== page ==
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MetLife Reinvents Its Identity With Launch of Ad Campaign.

MetLife Inc.'s new $25 million advertising campaign focuses on the largest life/health company being financial advisers rather than life insurers. MetLife intends to redefine its brand identity with a campaign that it describes as a "celebration of life, beginnings and the financial freedom that leads to life significance."

The company even dropped its famous tag line, "Get Met, It Pays," from its blimp and commercials that until recently prominently featured Snoopy. Its new slogan is, "Have you met life today?"

Snoopy, the company's celebrity representative since the mid-1980s, now is relegated to the tail end of the commercials, where he dances above the MetLife logo. In 1999, MetLife switched its advertising from animation-based Snoopy commercials to those featuring human beings. At that time, Snoopy's role was reduced as the MetLife symbol.

This switch is timed with the evolving MetLife brand, said Lauren Mascitelli, senior vice president of e-business, advertising and communications for MetLife.

"Since we've become a public company, there is a new vision, and the brand is evolving to reflect the vitality and growth," Mascitelli said. MetLife went public in April 2000.

The new campaign features three 30-second commercials that debuted April 18, as well as print and outdoor advertising. The TV commercials have aired on network and prime-time cable television during shows such as "60 Minutes," "Who Wants to Be a Millionaire?" and the National Basketball Association playoff games. The print ads appeared in the May issues of national magazines such as Parents, Business Week and Forbes.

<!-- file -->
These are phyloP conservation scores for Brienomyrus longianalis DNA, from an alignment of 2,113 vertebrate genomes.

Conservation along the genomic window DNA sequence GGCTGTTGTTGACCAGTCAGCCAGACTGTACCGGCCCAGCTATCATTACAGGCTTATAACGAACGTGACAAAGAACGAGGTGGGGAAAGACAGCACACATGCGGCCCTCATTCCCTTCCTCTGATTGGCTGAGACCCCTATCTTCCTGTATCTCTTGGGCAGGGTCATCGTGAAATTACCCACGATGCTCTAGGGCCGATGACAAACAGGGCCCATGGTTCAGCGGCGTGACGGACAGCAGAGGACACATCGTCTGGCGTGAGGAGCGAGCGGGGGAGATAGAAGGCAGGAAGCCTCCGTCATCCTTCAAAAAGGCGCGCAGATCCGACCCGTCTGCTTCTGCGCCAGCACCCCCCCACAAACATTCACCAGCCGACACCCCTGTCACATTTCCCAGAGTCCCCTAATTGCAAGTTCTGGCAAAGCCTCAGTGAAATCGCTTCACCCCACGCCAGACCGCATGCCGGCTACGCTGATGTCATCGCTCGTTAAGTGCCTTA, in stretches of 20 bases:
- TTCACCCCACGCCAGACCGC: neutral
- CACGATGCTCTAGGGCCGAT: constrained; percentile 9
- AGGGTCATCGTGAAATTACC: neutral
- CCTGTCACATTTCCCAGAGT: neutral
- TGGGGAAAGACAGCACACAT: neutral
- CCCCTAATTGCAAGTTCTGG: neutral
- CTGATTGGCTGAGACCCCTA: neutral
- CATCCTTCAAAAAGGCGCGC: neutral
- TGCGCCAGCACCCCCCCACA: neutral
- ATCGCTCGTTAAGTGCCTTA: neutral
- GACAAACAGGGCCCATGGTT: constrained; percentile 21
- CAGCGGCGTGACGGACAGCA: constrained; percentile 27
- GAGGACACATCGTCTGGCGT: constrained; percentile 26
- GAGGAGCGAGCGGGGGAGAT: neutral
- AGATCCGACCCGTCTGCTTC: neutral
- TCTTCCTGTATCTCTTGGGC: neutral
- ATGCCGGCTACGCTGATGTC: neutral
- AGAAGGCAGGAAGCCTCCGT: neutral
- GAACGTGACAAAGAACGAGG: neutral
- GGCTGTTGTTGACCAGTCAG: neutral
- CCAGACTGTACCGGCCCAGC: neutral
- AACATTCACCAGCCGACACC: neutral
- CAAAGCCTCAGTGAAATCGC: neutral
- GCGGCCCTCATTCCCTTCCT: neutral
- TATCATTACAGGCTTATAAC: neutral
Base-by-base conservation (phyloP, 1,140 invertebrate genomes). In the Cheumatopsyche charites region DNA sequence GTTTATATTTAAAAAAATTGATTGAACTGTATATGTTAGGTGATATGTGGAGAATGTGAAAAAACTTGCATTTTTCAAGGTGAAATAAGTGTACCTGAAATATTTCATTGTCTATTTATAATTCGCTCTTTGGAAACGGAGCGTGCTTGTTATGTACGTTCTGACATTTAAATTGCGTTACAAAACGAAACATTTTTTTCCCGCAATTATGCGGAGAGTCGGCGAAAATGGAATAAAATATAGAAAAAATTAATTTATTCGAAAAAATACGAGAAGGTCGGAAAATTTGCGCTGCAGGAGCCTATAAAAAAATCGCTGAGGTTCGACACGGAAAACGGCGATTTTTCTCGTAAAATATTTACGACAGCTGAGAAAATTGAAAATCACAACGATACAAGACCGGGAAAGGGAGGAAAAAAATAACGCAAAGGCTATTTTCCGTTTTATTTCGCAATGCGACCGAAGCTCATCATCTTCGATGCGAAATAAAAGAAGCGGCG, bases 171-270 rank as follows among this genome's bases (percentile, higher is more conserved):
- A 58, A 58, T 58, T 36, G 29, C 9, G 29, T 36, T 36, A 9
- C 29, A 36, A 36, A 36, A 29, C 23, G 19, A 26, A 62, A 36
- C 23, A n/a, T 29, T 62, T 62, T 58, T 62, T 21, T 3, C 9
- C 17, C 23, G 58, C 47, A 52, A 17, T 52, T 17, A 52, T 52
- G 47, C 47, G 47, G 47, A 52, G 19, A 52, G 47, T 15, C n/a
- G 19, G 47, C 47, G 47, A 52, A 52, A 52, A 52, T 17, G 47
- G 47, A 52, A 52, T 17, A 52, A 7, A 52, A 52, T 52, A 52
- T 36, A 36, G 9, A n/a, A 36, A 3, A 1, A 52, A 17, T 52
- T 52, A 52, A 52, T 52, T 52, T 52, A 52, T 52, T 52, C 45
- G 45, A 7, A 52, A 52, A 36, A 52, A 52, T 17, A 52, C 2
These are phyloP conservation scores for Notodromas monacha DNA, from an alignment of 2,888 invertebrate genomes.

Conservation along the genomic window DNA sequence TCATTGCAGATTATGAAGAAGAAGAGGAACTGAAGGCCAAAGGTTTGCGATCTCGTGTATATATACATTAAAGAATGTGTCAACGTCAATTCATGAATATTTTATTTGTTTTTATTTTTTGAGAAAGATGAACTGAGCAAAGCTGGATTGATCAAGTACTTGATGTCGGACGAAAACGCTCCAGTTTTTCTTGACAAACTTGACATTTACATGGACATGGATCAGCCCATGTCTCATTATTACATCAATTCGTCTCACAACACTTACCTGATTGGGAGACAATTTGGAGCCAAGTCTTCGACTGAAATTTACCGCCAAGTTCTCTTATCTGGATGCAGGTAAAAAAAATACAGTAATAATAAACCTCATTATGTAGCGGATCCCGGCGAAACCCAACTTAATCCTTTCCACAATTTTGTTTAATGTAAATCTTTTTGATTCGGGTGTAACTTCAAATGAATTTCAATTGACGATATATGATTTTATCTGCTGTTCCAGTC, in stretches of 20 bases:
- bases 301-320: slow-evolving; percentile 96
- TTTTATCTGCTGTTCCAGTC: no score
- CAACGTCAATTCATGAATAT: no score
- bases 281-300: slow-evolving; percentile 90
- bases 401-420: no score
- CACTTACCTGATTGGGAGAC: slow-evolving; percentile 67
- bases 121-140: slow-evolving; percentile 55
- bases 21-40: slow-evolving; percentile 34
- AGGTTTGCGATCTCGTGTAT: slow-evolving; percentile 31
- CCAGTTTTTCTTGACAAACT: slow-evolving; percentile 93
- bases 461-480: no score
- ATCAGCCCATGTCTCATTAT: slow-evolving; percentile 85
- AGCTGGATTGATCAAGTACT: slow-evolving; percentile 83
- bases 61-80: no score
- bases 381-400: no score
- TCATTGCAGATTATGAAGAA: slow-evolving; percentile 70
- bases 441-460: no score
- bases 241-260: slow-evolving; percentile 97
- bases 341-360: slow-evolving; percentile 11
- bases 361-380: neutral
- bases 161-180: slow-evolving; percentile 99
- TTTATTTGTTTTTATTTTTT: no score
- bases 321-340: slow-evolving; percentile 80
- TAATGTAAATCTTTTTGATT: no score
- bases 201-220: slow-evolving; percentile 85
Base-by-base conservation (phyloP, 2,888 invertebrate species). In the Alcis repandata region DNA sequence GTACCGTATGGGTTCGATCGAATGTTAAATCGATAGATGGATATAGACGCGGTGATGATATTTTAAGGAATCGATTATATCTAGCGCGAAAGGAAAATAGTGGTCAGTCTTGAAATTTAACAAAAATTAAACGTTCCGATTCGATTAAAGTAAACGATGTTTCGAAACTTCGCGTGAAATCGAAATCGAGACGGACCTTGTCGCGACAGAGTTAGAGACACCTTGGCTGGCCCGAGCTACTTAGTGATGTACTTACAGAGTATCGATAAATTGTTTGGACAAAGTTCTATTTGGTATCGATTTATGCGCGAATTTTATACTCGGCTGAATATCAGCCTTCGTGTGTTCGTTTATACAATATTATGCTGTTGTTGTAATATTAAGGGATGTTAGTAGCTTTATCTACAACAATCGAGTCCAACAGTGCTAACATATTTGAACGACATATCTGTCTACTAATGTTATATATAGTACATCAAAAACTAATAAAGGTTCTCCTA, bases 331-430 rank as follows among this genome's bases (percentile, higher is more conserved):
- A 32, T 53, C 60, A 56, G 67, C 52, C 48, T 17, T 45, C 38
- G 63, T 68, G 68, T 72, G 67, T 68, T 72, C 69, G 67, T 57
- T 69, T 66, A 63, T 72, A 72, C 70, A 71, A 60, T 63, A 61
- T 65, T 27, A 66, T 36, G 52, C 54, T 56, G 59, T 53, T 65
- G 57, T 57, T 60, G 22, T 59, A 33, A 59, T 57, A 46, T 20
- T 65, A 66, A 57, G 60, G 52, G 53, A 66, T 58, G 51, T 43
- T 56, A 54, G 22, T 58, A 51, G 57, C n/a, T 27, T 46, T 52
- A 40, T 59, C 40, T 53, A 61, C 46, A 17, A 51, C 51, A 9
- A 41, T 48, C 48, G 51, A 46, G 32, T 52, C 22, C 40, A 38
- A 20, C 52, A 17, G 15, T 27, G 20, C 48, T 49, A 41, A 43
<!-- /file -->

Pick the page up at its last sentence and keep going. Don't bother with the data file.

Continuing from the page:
Through the company's television ads, consumers learn about the personal-planning services offered by MetLife. The ads feature three stories--a single mother who plans to pay for college, another person's dreams of early retirement and a scenario dealing with the "sandwich generation," people who must care for young children as well as aging parents. Instead of appealing to a set demographic, Mascitelli said, the campaign is aimed at people who are balancing work and life events and who are at different life stages.

MetLife developed the brand-repositioning strategy in collaboration with BrightHouse, Atlanta, while Young & Rubicam, New York, developed the ad campaign.
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Title Annotation:$25 million advertising campaign
Comment:MetLife Reinvents Its Identity With Launch of Ad Campaign.($25 million advertising campaign )
Publication:Best's Review
Article Type:Brief Article
Geographic Code:1USA
Date:Jun 1, 2001
Words:352
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